Authorities in Slovenia have prepared new legislation designed to determine how cryptocurrency holdings and transactions are taxed in the country. And local media reports revealed that the proposal, which aims to clarify the matter, was put to public consultations this week.
Slovenia to amend tax rules for cryptocurrency
Slovenian media reports that the Ministry of Finance in Ljubljana has opened a public consultation on a bill regulating taxes on cryptocurrency. The legislation is based on proposals made by the Financial Administration of the Republic of Slovenia (FURS), which were announced in August of this year.
The amendments are expected to simplify the taxation scheme related to crypto assets. Under current rules, taxable income from virtual currency operations depends on the circumstances in each case, and the tax office is required to verify the numerous transactions made by taxpayers between purchases, sales and transfers.
Under the upcoming regulations, the country will adopt a flat tax of 10% for individuals who exchange cryptocurrency for fiat money. The same price will be applied to purchases made with cryptocurrencies. According to the Slovenian press, the annual minimum tax obligation is set at 15,000 euros (about 17,500 dollars).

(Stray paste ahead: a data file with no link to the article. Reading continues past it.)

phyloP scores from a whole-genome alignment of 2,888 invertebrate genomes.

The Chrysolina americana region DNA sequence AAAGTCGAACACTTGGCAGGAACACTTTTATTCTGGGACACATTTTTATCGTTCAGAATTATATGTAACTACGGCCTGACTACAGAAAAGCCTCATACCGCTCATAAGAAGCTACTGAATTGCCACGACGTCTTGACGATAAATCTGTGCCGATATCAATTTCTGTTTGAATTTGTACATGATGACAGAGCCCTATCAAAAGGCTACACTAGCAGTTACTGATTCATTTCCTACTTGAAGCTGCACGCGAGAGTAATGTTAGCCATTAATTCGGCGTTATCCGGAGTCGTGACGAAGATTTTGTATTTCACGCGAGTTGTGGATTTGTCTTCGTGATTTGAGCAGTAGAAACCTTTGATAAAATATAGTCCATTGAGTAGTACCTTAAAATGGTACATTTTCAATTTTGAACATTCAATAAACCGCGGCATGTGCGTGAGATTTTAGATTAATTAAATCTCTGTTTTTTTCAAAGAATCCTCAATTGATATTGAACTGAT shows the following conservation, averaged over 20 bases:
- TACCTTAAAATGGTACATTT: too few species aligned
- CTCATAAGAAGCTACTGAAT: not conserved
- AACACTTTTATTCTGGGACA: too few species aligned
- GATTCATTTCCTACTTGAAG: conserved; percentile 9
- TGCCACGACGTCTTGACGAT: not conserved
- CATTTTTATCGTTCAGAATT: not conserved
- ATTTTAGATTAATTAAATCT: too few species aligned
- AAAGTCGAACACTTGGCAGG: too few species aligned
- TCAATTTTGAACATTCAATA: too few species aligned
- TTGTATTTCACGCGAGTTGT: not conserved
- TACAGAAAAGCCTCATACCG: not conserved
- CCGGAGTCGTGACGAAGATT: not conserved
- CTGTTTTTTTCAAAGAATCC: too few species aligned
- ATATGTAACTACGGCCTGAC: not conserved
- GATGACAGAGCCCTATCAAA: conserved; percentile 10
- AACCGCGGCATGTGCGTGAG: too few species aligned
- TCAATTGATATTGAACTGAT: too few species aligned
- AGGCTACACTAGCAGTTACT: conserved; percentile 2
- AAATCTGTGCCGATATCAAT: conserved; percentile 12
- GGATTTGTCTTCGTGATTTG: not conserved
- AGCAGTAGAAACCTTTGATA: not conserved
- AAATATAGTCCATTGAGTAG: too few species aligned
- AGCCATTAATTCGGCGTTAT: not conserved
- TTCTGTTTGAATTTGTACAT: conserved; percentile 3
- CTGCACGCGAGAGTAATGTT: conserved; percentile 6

If approved, the new tax regime will only affect individuals and not those who hold cryptocurrency as an asset for their businesses. The Ministry of Finance has estimated that the tax could accumulate between €100,000 (US$116,000) and €500,000 (US$580,000) per year in the first few years after it was applied.
Other changes related to tax regulations in the EU member state come in the form of amendments to the income tax law due to come into force on January 1, 2022. Lawmakers have decided that these matters can be discussed further by the Finance Committee before they are approved or rejected by the legislature.
Media reports revealed that one of the main proposals is to reduce the capital tax and increase the general income tax allowance. The government’s intentions were criticized by the center-left opposition parties who boycotted the vote, as 43 members of the Slovenian parliament supported the plan and three voted against it.
Slovenia, a small bitcoin-friendly country in Southeast Europe, has established itself as a leader in cryptocurrency adoption in the Old Continent. According to a report from last year, cafes, restaurants, hotels, hair salons, and sports facilities are among more than 1,000 locations across the country that accept various cryptocurrencies for their services and offerings.
Do you think the new tax legislation in Slovenia will benefit cryptocurrency users? Let us know in the comments section below.
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